The Way of the World
by Nicolas Bouvier
It’s about a journey in the 1950s from Belgrade to India. These friends try to go to India in a tiny battered Fiat and it takes them several years, and it probably describes the attraction of travel better than any book I’ve ever read.
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“Bouvier follows some of the trail of Robert Byron, travelling to the Khyber Pass in 1953-54. But the book is mostly set in Turkey and western Iran, where they get stuck. Bouvier never wrote another book comparable to this one. I loved it for its humanity, for its footloose feeling. He says somewhere, “You think you are making a trip, but soon it is making you – or unmaking you.” And you feel that he’s a very vulnerable traveller. I love that sense of not having a planned journey – it might go anywhere. He travelled in this funny little car, a Fiat Topolino. I travelled in Russia in a Morris Marina, which people laughed at, and it secures your independence.” Read more...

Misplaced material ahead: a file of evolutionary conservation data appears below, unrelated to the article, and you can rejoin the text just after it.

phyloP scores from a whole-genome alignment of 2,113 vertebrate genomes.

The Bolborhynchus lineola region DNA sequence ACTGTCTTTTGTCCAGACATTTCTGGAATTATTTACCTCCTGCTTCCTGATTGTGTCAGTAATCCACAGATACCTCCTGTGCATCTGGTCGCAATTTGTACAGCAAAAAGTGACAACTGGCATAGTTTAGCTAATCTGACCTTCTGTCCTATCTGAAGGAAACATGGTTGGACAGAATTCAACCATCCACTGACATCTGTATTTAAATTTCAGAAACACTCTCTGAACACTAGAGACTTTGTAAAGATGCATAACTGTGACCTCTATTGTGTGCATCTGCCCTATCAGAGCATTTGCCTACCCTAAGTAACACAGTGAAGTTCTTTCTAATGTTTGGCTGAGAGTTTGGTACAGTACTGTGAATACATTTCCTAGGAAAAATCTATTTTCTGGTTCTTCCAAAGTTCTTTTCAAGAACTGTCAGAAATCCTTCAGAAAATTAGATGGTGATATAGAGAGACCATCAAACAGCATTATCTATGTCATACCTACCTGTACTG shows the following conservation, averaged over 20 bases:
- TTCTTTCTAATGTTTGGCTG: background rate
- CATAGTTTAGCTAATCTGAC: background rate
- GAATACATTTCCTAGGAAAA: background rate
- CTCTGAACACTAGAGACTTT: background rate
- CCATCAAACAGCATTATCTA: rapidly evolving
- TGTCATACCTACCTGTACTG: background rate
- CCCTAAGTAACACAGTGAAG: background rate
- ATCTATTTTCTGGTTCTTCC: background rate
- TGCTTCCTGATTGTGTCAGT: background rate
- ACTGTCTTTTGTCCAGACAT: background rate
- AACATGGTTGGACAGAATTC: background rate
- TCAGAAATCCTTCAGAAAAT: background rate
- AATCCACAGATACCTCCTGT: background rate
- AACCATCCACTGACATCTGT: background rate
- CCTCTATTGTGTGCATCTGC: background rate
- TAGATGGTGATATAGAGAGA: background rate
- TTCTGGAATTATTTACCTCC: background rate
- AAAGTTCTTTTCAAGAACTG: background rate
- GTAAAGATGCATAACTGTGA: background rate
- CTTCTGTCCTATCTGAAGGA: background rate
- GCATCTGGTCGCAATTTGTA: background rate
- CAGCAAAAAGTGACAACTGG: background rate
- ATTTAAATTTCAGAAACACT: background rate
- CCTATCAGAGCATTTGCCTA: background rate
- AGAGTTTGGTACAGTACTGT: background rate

Colin Thubron, Travel Writer
“These friends try to go to India in a tiny battered Fiat and it takes them several years, it probably describes the attraction of travel better than any book I’ve ever read.” Read more...
The best books on Indian Journeys
Roy Moxham, Historian